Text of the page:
Melting mountain glaciers contribute to sea level rise as well, but they are of more immediate concern because of their roles in the everyday lives of millions of people. They provide drinking water for villages and cities, irrigation water for farms and fuel for hydropower plants. These vital services are in jeopardy because mountain glaciers worldwide are shrinking at accelerating rates. For instance, 37 reference glaciers studied by the World Glacier Monitoring Service shrank three times faster from 2000 to 2009 than from 1980 to 1989.
The glaciers in the Himalayas—the largest concentration of ice outside of the two poles—have been dubbed Asia’s “water towers” because of their large water storage capacity. Their runoff feeds Asia’s great rivers, including the Indus, Ganges and Brahmaputra, which support hundreds of millions of people. Climbers attracted to the one-of-a-kind peaks tell their own stories of melting ice. In many places, what had been blinding white ice and snow fields in the days of the first explorers are now bare rock. More avalanches and more crevasses add risk to already dangerous treks. Data collected by the Chinese Academy of Sciences validate these anecdotes, showing that glacier melt in the Eastern and Central Himalayas has sped up. This will continue as temperatures rise.
Glaciers in the Alps perform a similar water tower function for Europe, and they too are shrinking. Switzerland’s Great Aletsch glacier, the largest in the Alps, has retreated by more than two kilometers since 1900. In Germany, a local ski company concerned by the rapid shrinkage of Zugspitze glacier resorted to covering the ice with a 9,000-square-meter reflective blanket. But this is just a Band-Aid; without addressing the real problem of rising temperature, 90 percent of all Alpine glaciers could be wiped out by 2100. Such a dramatic loss can already be seen in the nearby Spanish Pyrenees Mountains, where close to 90 percent of the glacier cover has disappeared over the past century.
In the U.S., almost all of Alaska’s glaciers are retreating or thinning. For example, data collected at Gulkana glacier each year since 1966 reveal an ice loss trend that has sped up since the early 1990s. In Montana, Glacier National Park may be “glacier” in name only within two decades. Only 25 of the park's 150 original glaciers remain.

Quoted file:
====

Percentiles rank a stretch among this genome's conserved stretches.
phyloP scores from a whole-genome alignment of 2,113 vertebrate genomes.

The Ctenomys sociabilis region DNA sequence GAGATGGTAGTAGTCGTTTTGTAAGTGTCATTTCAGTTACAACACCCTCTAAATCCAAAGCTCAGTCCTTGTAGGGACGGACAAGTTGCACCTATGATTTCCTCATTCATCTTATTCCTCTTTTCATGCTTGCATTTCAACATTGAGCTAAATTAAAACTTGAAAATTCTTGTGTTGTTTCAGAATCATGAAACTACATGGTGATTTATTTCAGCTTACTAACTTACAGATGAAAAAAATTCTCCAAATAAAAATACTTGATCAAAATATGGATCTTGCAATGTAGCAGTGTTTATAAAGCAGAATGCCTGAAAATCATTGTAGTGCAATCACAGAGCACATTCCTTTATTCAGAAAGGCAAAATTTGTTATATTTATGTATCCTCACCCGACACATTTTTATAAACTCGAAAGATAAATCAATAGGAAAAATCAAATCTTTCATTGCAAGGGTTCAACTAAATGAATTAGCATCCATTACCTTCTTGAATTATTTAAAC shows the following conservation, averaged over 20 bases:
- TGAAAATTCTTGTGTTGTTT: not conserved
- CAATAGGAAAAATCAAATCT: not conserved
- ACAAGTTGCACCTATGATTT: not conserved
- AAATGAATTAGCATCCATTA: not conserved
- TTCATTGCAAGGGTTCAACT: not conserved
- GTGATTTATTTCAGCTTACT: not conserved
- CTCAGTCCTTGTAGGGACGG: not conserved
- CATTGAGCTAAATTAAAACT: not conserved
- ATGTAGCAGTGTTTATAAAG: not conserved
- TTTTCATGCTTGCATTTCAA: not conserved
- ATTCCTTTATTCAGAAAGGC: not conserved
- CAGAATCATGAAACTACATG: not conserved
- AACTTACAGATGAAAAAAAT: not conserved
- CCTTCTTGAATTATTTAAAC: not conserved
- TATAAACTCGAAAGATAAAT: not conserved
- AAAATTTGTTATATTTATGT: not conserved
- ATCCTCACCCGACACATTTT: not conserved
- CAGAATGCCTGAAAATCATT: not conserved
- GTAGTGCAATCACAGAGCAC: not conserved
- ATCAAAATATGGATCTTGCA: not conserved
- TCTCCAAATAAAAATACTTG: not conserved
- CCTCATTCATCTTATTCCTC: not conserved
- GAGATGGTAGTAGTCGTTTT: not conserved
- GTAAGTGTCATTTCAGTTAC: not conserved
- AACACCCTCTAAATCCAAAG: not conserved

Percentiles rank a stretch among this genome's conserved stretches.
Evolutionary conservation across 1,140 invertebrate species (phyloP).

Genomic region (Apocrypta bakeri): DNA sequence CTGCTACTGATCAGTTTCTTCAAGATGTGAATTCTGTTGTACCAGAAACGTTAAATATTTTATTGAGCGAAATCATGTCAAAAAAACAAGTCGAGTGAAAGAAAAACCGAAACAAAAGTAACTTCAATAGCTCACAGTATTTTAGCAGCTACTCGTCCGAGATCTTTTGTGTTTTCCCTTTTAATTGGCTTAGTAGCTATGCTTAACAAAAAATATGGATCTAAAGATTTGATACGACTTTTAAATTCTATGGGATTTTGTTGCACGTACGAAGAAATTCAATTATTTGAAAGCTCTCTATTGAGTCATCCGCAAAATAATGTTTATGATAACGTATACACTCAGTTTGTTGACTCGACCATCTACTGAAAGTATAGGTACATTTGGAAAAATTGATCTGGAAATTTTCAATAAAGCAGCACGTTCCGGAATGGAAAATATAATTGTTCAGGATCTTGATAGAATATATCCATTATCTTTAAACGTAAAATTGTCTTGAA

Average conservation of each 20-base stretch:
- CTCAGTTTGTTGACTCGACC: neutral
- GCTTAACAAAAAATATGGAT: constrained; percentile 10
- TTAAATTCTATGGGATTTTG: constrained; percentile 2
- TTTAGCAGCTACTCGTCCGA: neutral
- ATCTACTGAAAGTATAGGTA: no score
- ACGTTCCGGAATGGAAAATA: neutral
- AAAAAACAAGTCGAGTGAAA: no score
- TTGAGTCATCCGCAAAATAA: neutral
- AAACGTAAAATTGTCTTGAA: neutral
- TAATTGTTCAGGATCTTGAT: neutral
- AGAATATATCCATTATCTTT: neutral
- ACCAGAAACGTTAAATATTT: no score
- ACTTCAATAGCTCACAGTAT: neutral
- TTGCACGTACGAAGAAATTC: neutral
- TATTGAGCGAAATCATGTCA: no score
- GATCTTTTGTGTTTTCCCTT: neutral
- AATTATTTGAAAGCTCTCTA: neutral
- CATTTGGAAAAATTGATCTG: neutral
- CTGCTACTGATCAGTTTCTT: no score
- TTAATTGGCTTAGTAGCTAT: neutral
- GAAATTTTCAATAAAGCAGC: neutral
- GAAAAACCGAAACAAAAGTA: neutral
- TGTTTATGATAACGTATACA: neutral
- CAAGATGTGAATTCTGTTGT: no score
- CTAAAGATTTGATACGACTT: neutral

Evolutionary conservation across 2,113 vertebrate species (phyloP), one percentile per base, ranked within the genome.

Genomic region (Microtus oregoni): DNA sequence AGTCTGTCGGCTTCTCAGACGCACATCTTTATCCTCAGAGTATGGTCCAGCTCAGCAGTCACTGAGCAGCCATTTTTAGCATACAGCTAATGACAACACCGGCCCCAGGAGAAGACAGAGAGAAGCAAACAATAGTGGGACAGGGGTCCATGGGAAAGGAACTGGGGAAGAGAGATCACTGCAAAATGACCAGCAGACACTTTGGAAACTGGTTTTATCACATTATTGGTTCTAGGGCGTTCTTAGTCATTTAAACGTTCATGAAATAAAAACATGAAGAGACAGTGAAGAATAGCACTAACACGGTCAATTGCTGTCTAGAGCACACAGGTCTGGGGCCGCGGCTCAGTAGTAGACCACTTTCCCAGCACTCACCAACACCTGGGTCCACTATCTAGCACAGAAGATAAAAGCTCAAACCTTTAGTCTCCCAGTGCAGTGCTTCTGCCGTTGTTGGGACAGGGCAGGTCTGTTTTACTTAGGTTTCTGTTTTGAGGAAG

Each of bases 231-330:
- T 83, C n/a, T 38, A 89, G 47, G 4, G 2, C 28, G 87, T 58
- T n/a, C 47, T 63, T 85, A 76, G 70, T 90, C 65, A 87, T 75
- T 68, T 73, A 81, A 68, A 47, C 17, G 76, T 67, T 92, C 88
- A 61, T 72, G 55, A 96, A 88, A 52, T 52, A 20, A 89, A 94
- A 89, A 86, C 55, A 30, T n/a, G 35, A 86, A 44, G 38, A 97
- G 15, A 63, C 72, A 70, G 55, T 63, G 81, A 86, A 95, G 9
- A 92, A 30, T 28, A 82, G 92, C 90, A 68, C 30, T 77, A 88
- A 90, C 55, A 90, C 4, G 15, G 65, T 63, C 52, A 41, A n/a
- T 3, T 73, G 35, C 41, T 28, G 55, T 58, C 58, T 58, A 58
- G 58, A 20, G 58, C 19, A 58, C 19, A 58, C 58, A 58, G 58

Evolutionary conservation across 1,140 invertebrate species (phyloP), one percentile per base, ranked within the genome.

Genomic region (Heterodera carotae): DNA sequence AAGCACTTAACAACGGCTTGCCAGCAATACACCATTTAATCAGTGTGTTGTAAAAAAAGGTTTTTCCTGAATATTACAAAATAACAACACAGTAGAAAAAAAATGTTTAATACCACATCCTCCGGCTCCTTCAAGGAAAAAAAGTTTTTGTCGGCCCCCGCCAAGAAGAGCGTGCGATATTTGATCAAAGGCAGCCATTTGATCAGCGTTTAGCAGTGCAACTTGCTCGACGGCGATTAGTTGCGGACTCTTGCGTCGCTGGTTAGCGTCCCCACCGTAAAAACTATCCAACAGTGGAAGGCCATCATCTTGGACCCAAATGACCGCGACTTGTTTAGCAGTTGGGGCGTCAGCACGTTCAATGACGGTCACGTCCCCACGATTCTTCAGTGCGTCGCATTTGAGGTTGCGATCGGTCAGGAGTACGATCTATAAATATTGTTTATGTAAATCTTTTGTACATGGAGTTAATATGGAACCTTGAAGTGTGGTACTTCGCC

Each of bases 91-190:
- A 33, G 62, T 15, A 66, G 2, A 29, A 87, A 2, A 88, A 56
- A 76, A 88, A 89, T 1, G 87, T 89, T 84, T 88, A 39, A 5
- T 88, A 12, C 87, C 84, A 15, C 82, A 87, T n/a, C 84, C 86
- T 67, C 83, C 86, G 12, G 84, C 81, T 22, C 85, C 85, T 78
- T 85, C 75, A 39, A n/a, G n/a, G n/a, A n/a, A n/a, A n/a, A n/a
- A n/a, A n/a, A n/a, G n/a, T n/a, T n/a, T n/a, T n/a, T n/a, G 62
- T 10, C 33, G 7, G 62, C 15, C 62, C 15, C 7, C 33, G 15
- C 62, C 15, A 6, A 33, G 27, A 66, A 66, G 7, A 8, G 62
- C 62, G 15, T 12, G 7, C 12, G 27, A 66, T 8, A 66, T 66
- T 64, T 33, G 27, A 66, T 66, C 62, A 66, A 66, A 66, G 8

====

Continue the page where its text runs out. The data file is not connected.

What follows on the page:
Nearly all of the world’s tropical glaciers are found in South America in the Andes. Rising temperatures have more than tripled the rate of ice loss from these glaciers since the mid-1970s. In Peru, more than two million people depend on runoff from the Cordillera Blanca (the White Range). As the mountain range’s glaciers began to waste away, water runoff temporarily increased. But glaciologist Michel Baraer of McGill University in Canada estimates that runoff has already peaked and is now in decline. Bolivia’s famous Chacaltaya glacier, once a popular ski site, can now be found only on old maps. The runoff from Zongo glacier flows through 10 hydropower plants that currently generate some 25 percent of Bolivia’s electricity. But Zongo’s ice is retreating by nine meters per year. As water supplies dwindle, competition among hydropower stations, farmers, and cities will get worse.
The last remaining glaciers in the tropical Pacific, on Indonesia’s Puncak Jaya Mountain, also are melting fast. Between 1936 and 2006, this mountain lost close to 80 percent of its ice cover. During world-renowned glaciologist Lonnie Thompson’s recent expedition to sample the ice before it disappears—along with the historical climate data trapped inside the ice—heavy rains thinned the ice around his campsite by 30 centimeters in just 13 days.